The pictures show the valve room before (to the left) and after replacement.
Summary product features of AVK double eccentric butterfly valves
Double eccentric butterfly valves feature a shaft that is offset the centre lines in two directions; eccentricity relates to the centre of the pipeline and double eccentricity relates to the valve centre. Therefore, the disc swings open/closed like a door and ensures a minimum wear of the rubber seal. Furthermore, the special AVK tilted disc design (see picture below) minimises the compression of the disc sealing, which leads to lower operating torques and also minimises the wear of the sealing.
The shaft is connected to the disc by key and keyway. The keyway is additionally secured by two set screws, minimising the wear of the keyway and avoiding the risk of fluttering, that could eventually occur from flow velocity and too much space in the connection as described
In larger dimensions, the disc is fixed by two stainless steel drive dowels that are additionally secured by key and keyway. The dowels are moulded in order to avoid any space occurring between disc and shaft. These features are followed by a perfectly shaped and secured disc sealing, fully encapsulated shaft ends and low friction PTFE shaft bearings, also contributing to low operating torques and long life and reliable function of the valve. The AVK series 756 double eccentric butterfly valves are available with integral ductile iron seat or with a replaceable seat ring of stainless steel sealed with an O-ring.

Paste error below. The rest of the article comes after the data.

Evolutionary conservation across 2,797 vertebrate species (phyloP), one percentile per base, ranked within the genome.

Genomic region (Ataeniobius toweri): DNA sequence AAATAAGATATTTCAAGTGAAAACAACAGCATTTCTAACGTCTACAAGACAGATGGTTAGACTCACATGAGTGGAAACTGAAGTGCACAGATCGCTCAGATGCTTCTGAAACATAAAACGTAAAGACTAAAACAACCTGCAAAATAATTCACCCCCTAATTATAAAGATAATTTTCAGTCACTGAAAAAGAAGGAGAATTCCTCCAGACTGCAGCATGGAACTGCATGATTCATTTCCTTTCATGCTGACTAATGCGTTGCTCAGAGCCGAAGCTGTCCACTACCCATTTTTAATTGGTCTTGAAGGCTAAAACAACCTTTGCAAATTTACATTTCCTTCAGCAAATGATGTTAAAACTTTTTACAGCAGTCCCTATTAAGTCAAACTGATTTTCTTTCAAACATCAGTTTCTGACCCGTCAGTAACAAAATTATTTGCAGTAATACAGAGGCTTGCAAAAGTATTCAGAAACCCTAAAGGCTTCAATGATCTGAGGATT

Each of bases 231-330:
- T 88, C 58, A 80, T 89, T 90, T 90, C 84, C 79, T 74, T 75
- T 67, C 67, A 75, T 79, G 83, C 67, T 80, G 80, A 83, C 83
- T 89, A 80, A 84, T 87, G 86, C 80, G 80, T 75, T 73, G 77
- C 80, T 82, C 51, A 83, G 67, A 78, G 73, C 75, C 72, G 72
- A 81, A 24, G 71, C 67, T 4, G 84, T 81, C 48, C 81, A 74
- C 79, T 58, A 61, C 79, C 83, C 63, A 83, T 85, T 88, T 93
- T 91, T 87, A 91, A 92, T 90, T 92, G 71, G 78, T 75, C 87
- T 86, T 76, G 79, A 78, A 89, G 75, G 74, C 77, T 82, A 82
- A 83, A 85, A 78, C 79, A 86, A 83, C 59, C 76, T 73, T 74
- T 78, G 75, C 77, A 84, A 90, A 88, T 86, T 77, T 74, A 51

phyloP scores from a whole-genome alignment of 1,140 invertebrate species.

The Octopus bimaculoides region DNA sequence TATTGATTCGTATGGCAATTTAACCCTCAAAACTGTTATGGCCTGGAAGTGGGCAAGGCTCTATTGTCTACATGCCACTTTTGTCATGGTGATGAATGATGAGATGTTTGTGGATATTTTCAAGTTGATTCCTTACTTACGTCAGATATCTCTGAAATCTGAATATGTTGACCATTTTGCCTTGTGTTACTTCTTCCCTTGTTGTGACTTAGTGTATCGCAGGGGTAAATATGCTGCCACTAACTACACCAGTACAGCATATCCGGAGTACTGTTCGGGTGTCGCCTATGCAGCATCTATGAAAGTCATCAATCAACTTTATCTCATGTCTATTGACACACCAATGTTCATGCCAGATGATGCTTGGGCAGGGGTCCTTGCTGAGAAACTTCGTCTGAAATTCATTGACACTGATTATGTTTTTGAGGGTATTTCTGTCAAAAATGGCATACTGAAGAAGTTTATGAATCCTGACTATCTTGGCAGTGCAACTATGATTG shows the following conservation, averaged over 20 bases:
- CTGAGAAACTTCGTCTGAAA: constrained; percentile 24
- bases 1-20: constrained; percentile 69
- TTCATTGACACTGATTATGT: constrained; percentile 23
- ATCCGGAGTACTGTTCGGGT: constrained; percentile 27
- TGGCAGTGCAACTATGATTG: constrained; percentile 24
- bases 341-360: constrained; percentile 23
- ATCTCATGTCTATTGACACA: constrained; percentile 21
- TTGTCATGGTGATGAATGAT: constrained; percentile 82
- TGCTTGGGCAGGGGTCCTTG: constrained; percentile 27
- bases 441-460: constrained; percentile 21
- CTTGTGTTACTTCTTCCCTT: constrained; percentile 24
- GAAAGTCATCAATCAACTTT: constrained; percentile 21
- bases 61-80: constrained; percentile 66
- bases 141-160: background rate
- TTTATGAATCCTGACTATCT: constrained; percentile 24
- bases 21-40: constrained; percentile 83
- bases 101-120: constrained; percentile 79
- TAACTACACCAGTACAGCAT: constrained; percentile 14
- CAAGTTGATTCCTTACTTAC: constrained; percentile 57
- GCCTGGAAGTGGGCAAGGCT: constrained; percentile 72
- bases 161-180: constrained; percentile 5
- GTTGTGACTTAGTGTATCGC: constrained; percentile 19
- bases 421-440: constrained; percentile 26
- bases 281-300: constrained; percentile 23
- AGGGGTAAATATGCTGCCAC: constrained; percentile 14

About the waterworks
Hamburg, situated in the north of Germany, with its 1.734 million inhabitants, has a total of 16 waterworks. Already in the year 1848, a modern water supply system went online in Hamburg. In these times, the main water source used to be the rivers Elbe and Alster. From the beginning of the 20th century, more and more groundwater was sourced from deep rock layers with the help of well-systems, as the raw water was of a very high quality. Drinking water was for the last time ever sourced from the Elbe River in 1964.
Due to an increasing urbanisation in the north of Hamburg and an even faster increasing demand for drinking water supply after World War II, two more waterworks were founded next to the existing one from 1892. One of them was the waterworks Walddörfer, that went online in 1965. The waterworks consists today of 21 wells in an underground depth of 200-380 metres and 11,500 metres of raw water pipelines. The raw water, which is already free of pollution, is treated step-by-step, first by aeration, followed by filtration in 12 closed rapid gravity filters, and is finally led via cascades, where excess carbon dioxide is discharged and another aeration takes place. Finally the drinking water is stored in one of three reservoirs with a total volume of 30,000 m³ storage space. Depending on the individual demand, the water is distributed into the supply pipe system via four pump stations. The waterworks has a daily performance of 38,000 m³ constant load and a peak load of 60,000 m³ drinking water.
Flow chart of water treatment process at Hamburg Walddörfer Waterworks
Source text and picture: Hamburg Wasser